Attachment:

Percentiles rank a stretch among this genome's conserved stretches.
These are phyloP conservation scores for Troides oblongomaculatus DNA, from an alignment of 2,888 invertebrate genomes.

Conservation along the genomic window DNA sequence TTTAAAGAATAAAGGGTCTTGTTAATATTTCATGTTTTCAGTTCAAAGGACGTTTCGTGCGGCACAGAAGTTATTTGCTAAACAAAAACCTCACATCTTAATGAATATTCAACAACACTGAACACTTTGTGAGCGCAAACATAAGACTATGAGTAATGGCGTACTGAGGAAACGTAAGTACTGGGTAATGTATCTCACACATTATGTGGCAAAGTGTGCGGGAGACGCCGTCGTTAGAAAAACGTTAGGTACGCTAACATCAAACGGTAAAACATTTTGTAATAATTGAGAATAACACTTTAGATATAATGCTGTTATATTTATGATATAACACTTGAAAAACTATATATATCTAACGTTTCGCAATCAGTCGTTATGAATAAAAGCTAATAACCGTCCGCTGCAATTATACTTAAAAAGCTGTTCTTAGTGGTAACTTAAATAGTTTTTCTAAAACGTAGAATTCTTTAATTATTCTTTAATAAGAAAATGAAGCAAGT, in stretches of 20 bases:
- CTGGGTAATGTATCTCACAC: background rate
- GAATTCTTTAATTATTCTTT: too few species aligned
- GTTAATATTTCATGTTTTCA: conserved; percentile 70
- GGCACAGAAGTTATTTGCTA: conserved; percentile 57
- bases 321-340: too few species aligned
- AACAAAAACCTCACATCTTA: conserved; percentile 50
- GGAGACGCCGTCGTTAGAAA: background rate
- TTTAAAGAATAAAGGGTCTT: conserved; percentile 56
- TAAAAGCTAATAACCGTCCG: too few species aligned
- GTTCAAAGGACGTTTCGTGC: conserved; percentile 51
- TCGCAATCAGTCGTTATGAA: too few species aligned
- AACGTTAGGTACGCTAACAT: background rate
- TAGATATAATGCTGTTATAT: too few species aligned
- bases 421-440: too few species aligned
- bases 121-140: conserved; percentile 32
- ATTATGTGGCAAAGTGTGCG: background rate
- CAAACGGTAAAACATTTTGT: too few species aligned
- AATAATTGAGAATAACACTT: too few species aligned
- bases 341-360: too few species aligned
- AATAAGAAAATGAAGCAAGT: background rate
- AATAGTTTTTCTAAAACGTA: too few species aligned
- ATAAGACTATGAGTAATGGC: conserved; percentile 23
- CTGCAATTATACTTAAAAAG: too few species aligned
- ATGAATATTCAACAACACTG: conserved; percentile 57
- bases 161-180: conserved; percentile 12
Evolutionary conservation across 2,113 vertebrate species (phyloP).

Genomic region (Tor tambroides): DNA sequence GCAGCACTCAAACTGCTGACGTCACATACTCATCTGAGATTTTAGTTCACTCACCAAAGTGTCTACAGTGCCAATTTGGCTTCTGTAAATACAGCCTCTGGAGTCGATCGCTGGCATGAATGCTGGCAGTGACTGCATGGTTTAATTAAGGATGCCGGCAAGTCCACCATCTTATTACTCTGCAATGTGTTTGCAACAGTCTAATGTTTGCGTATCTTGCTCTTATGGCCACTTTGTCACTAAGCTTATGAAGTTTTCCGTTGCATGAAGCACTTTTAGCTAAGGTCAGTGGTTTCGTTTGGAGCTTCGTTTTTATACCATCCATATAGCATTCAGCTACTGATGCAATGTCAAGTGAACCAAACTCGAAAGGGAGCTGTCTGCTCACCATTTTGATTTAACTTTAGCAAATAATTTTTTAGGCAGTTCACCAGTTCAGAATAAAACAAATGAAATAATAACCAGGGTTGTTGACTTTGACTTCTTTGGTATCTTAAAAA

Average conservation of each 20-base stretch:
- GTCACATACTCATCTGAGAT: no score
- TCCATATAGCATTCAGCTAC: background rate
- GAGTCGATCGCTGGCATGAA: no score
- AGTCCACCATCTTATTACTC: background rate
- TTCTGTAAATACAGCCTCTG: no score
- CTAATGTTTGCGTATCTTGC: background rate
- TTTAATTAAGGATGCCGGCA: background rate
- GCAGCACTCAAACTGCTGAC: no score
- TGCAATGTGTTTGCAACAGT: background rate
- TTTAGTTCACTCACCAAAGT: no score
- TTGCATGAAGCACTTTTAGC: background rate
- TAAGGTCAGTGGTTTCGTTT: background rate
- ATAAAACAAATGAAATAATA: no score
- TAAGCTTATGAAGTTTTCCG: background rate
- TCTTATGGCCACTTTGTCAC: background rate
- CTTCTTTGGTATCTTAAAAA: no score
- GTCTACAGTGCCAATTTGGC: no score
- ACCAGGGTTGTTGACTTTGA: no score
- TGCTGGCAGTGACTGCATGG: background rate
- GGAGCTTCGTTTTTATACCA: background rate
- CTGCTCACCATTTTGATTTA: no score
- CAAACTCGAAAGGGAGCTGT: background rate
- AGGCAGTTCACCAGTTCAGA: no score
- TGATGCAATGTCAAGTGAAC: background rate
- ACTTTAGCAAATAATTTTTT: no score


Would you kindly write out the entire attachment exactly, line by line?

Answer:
Percentiles rank a stretch among this genome's conserved stretches.
These are phyloP conservation scores for Troides oblongomaculatus DNA, from an alignment of 2,888 invertebrate genomes.

Conservation along the genomic window DNA sequence TTTAAAGAATAAAGGGTCTTGTTAATATTTCATGTTTTCAGTTCAAAGGACGTTTCGTGCGGCACAGAAGTTATTTGCTAAACAAAAACCTCACATCTTAATGAATATTCAACAACACTGAACACTTTGTGAGCGCAAACATAAGACTATGAGTAATGGCGTACTGAGGAAACGTAAGTACTGGGTAATGTATCTCACACATTATGTGGCAAAGTGTGCGGGAGACGCCGTCGTTAGAAAAACGTTAGGTACGCTAACATCAAACGGTAAAACATTTTGTAATAATTGAGAATAACACTTTAGATATAATGCTGTTATATTTATGATATAACACTTGAAAAACTATATATATCTAACGTTTCGCAATCAGTCGTTATGAATAAAAGCTAATAACCGTCCGCTGCAATTATACTTAAAAAGCTGTTCTTAGTGGTAACTTAAATAGTTTTTCTAAAACGTAGAATTCTTTAATTATTCTTTAATAAGAAAATGAAGCAAGT, in stretches of 20 bases:
- CTGGGTAATGTATCTCACAC: background rate
- GAATTCTTTAATTATTCTTT: too few species aligned
- GTTAATATTTCATGTTTTCA: conserved; percentile 70
- GGCACAGAAGTTATTTGCTA: conserved; percentile 57
- bases 321-340: too few species aligned
- AACAAAAACCTCACATCTTA: conserved; percentile 50
- GGAGACGCCGTCGTTAGAAA: background rate
- TTTAAAGAATAAAGGGTCTT: conserved; percentile 56
- TAAAAGCTAATAACCGTCCG: too few species aligned
- GTTCAAAGGACGTTTCGTGC: conserved; percentile 51
- TCGCAATCAGTCGTTATGAA: too few species aligned
- AACGTTAGGTACGCTAACAT: background rate
- TAGATATAATGCTGTTATAT: too few species aligned
- bases 421-440: too few species aligned
- bases 121-140: conserved; percentile 32
- ATTATGTGGCAAAGTGTGCG: background rate
- CAAACGGTAAAACATTTTGT: too few species aligned
- AATAATTGAGAATAACACTT: too few species aligned
- bases 341-360: too few species aligned
- AATAAGAAAATGAAGCAAGT: background rate
- AATAGTTTTTCTAAAACGTA: too few species aligned
- ATAAGACTATGAGTAATGGC: conserved; percentile 23
- CTGCAATTATACTTAAAAAG: too few species aligned
- ATGAATATTCAACAACACTG: conserved; percentile 57
- bases 161-180: conserved; percentile 12
Evolutionary conservation across 2,113 vertebrate species (phyloP).

Genomic region (Tor tambroides): DNA sequence GCAGCACTCAAACTGCTGACGTCACATACTCATCTGAGATTTTAGTTCACTCACCAAAGTGTCTACAGTGCCAATTTGGCTTCTGTAAATACAGCCTCTGGAGTCGATCGCTGGCATGAATGCTGGCAGTGACTGCATGGTTTAATTAAGGATGCCGGCAAGTCCACCATCTTATTACTCTGCAATGTGTTTGCAACAGTCTAATGTTTGCGTATCTTGCTCTTATGGCCACTTTGTCACTAAGCTTATGAAGTTTTCCGTTGCATGAAGCACTTTTAGCTAAGGTCAGTGGTTTCGTTTGGAGCTTCGTTTTTATACCATCCATATAGCATTCAGCTACTGATGCAATGTCAAGTGAACCAAACTCGAAAGGGAGCTGTCTGCTCACCATTTTGATTTAACTTTAGCAAATAATTTTTTAGGCAGTTCACCAGTTCAGAATAAAACAAATGAAATAATAACCAGGGTTGTTGACTTTGACTTCTTTGGTATCTTAAAAA

Average conservation of each 20-base stretch:
- GTCACATACTCATCTGAGAT: no score
- TCCATATAGCATTCAGCTAC: background rate
- GAGTCGATCGCTGGCATGAA: no score
- AGTCCACCATCTTATTACTC: background rate
- TTCTGTAAATACAGCCTCTG: no score
- CTAATGTTTGCGTATCTTGC: background rate
- TTTAATTAAGGATGCCGGCA: background rate
- GCAGCACTCAAACTGCTGAC: no score
- TGCAATGTGTTTGCAACAGT: background rate
- TTTAGTTCACTCACCAAAGT: no score
- TTGCATGAAGCACTTTTAGC: background rate
- TAAGGTCAGTGGTTTCGTTT: background rate
- ATAAAACAAATGAAATAATA: no score
- TAAGCTTATGAAGTTTTCCG: background rate
- TCTTATGGCCACTTTGTCAC: background rate
- CTTCTTTGGTATCTTAAAAA: no score
- GTCTACAGTGCCAATTTGGC: no score
- ACCAGGGTTGTTGACTTTGA: no score
- TGCTGGCAGTGACTGCATGG: background rate
- GGAGCTTCGTTTTTATACCA: background rate
- CTGCTCACCATTTTGATTTA: no score
- CAAACTCGAAAGGGAGCTGT: background rate
- AGGCAGTTCACCAGTTCAGA: no score
- TGATGCAATGTCAAGTGAAC: background rate
- ACTTTAGCAAATAATTTTTT: no score